At Ignite we announced the public preview of Azure Monitor for VMs, a new capability that provides an in-depth view of VM health, performance trends, and dependencies. You can access Azure Monitor for VMs from the Azure VM resource blade to view details about a single VM, from Azure Monitor to understand compute issues at scale, and from the Resource Group blade to understand whether all the VMs in a common deployment are behaving as you expect.
Azure Monitor for VMs brings together key monitoring data about your Windows and Linux VMs, allowing you to:
- Monitor the health and availability of VMs, with customizable alert thresholds
- Troubleshoot guest-level performance issues and understand trends in VM resource utilization
- Determine whether back-end VM dependencies are connected properly, and which clients of a VM may be affected by any issues the VM is having
- Discover VM hotspots at scale based on resource utilization, connection metrics, health signals and alerts
Health capabilities in Azure Monitor for VMs include out of the box configurable VM Health criteria that are powered by the same health modeling services used internally across Microsoft.
Health gives you powerful views to VM availability signals, including how many VMs are in a critical or warning state (or not able to connect to the monitoring service), which VMs by OS or resource type are reporting health issues, and details on health problems with CPU, disk, memory, and network adapters. You can quickly and proactively identify the top issues with VMs, configure near-real time alerts on health conditions, and link to Knowledge Base articles to remediate issues.
Azure Monitor for VMs includes dependency maps powered by the existing OMS Service Map solution and its Azure VM extension. Maps deliver a new Azure-centric user experience, with VM resource blade integration, Azure metadata, and dependency maps for Resource Groups and Subscriptions. Maps automatically show you how VMs and processes are interacting, identify surprise dependencies to third party services, and monitor connection failures, live connection counts, network bytes sent and received by process, and service-level latency.
In addition to the visual experience and group-level mapping in the user experience, you can now query VMConnection events in Log Analytics to alert on spikes in network traffic from selected workloads, query at scale for failed dependencies, and plan Azure migrations from on-prem VMs by analyzing connections over weeks or months.
The Service Map solution itself is not deprecated. Over time we expect to migrate users away from the existing OMS-based user experience and into the richer, integrated experiences of Azure Monitor.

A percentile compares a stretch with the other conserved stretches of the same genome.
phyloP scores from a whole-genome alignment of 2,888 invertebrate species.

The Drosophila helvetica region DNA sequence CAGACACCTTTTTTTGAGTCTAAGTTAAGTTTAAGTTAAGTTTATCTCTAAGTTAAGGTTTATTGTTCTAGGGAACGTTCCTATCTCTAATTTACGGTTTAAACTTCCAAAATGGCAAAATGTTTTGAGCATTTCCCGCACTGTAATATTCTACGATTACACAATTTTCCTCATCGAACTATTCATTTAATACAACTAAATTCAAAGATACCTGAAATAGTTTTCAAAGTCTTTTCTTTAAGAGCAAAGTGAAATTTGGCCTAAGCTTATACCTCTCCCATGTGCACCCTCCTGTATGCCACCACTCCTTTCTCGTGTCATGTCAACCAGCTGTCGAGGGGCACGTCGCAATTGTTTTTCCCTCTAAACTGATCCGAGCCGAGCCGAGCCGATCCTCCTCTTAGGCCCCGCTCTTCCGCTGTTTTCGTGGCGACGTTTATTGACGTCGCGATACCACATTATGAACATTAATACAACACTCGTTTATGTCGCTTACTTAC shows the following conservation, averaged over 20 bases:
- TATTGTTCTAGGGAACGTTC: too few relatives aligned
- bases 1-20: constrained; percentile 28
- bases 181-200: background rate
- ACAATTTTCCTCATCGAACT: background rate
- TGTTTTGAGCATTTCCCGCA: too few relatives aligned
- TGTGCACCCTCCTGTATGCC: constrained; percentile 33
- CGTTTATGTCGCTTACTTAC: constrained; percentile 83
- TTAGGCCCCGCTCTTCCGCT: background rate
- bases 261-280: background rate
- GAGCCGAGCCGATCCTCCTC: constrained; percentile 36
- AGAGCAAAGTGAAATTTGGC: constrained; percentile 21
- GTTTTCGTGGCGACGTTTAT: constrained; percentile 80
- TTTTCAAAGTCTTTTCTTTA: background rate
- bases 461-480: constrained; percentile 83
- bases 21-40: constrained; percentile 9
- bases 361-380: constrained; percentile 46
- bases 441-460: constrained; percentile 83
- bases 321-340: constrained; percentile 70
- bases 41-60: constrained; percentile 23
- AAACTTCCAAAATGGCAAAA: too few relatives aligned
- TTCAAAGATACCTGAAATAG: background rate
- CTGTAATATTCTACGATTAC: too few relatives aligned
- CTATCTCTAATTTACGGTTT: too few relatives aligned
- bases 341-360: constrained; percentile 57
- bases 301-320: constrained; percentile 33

Performance views are powered by Log Analytics, and offer powerful aggregation and filtering capabilities including “Top N” VM sorting and searching across subscriptions and regions, aggregation of VM metrics (e.g. average memory ) across all VMs in a resource group across regions, percentiles of performance values over time, and breakdown and selection of VM Scale Set instances.
If you’ve had challenges isolating which of your thousands of VMs are resource constrained, quickly troubleshooting logical disk or memory consumption issues, or getting performance diagnostics where and when you need it while performing administration on your VMs, we’d love to get your feedback on these new Performance experiences.
If you’re running VMs in an on-prem or hybrid environment, or using Azure VM Scale Sets, you can use the Performance and Map capabilities from the “Virtual Machines (preview)” menu of Azure Monitor to find resource constraints and visualize dependencies. The Health capability currently supports Azure VMs, and will be extended in the future to support other resource types. For the full list of supported OSes, please see our documentation page.
To get started, go to the resource blade for your VM and click on “Insights (preview)” in the Monitoring section. When you click “Try now”, you’ll be prompted to choose a Log Analytics workspace, or we can generate one for you. Once you’re comfortable with the capabilities on a few VMs, you can view VMs at scale in Azure Monitor under “Virtual Machines (preview)”, and on-board to entire resource groups and subscriptions using Azure Policy or using Powershell.
Check out our full documentation to get more details. We’d love to hear what you like and don’t like about Azure Monitor for VMs, and where you’d like us to take it. Please click “Provide Feedback” in the user experience to share your thoughts with us.